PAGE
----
Editorial Board discusses NIU future, diversity with Freeman


Patrick Murphy | Northern Star

The Northern Star Editorial Board sits down with NIU President Lisa Freeman in the Board of Trustees room in Altgeld Hall.

By Yari Tapia

DeKALB – The Northern Star Editorial Board spoke with NIU President Lisa Freeman about the future of the university. Freeman discussed her position as president, her plans during the COVID-19 pandemic and her strive for diversity on campus.

What does being a president of NIU as a job entail in layman’s terms? 

Freeman said her job is similar to a chief executive officer position. Her job is to find ways to make an impact on students.

“So, we need to know about all aspects of the university’s mission, teaching and learning, research scholarship and engagement,” Freeman said. “I need to make sure that the various pieces of our organization work together to give students the best experience and give society the most impact.”

What are NIU’s biggest challenges?

Freeman said we are all facing challenges coming out of the COVID-19 pandemic. She said operating like normal would be a challenge since life will be different than it was before.

“Making sure that we can offer an education that’s the quality that our students deserve,” Freeman said. “But that we can do that without charging so much tuition.”

Handling COVID-19 

Freeman said NIU will not be requiring COVID-19 vaccinations for students entering the Fall 2021 semester.

“It is legally more challenging for a public university to put a mandate in place and doing that might invite litigation; that would be expensive and distracting,” Freeman said.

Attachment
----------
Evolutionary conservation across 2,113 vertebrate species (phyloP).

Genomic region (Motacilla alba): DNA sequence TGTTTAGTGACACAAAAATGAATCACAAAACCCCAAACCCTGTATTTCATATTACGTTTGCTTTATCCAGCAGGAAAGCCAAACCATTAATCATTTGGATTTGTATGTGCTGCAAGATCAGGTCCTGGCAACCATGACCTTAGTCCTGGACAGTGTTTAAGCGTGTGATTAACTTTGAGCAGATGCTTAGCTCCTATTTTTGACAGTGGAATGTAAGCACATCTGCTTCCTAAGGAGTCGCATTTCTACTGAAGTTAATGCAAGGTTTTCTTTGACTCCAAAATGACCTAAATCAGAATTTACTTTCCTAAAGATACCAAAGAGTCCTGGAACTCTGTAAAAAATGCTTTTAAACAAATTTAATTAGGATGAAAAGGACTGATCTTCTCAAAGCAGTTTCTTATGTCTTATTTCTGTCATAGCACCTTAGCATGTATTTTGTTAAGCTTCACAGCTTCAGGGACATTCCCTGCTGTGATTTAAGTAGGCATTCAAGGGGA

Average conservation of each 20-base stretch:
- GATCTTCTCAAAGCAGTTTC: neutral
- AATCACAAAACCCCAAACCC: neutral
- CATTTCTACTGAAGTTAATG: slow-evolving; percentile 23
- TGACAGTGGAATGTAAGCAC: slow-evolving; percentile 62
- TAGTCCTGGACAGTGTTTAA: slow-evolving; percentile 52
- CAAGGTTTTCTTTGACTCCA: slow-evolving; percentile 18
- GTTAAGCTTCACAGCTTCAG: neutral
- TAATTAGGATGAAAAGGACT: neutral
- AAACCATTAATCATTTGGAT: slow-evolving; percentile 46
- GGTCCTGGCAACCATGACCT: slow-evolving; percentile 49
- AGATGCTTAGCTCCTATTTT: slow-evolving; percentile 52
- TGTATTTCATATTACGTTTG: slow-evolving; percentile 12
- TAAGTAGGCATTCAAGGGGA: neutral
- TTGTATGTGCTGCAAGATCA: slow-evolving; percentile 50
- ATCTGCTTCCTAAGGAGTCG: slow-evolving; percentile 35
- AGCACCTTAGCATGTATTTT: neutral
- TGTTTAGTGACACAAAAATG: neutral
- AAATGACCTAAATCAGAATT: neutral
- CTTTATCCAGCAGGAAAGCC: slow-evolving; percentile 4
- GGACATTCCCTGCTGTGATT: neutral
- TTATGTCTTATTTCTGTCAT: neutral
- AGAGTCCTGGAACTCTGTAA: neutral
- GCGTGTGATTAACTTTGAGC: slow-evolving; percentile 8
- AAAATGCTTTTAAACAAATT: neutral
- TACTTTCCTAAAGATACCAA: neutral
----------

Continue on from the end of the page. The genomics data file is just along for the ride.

Freeman said what NIU has done and will continue to do in order to handle COVID-19.

“Our preference, if the IDPH – Illinois Department of Public Health – doesn’t come out with a mandate, is to strongly encourage students, faculty and staff to be vaccinated,” Freeman said.

NIU President Dr. Lisa Freeman sits at desk April 19 in the Board of Trustees room during an interview with the Northern Star Editorial Board. (Patrick Murphy | Northern Star)

Anti-racism training and diversity

NIU is taking multiple actions to improve the diversity on campus whether it be through training sessions, curricula or programs, Freeman said

“Within the next couple of days, we’ll be introducing a new website that’s comprehensive and shows all the work going on around, across the university to promote social justice, to embrace diversity and embrace and advance diversity, equity and inclusion,” Freeman said.

Freeman said there will be a new anti-racism training offered at NIU by professionals who are trained to facilitate conversations about race. Freeman said the training will not be mandatory, but students will be encouraged to complete it.

In regards to hiring and retaining a diverse faculty and staff, Freeman has considered a number of ways to increase the percentage of diverse staff.

“We did educate our search committees about implicit bias and ask them to think about being inclusive in the candidate pools that they consider,” Freeman said. “We looked at where and how  we advertise our faculty and staff positions and realize that if we advertise in more diverse publications, we would potentially attract more diverse faculty.”

Addressing financial problems

Freeman said NIU removed test scores from scholarship criteria to not disqualify students with high GPAs and low test scores after realizing the cause for lack of student success was usually a lack of funds.

Freeman said NIU is using federal funds to help reimburse the university for expenses related to COVID-19. She is also looking into a different approach to saving money by jointly purchasing supplies with other Illinois universities.

“Any dollar that is spent not on students is a dollar that we like to get as much out of it as possible,” Freeman said.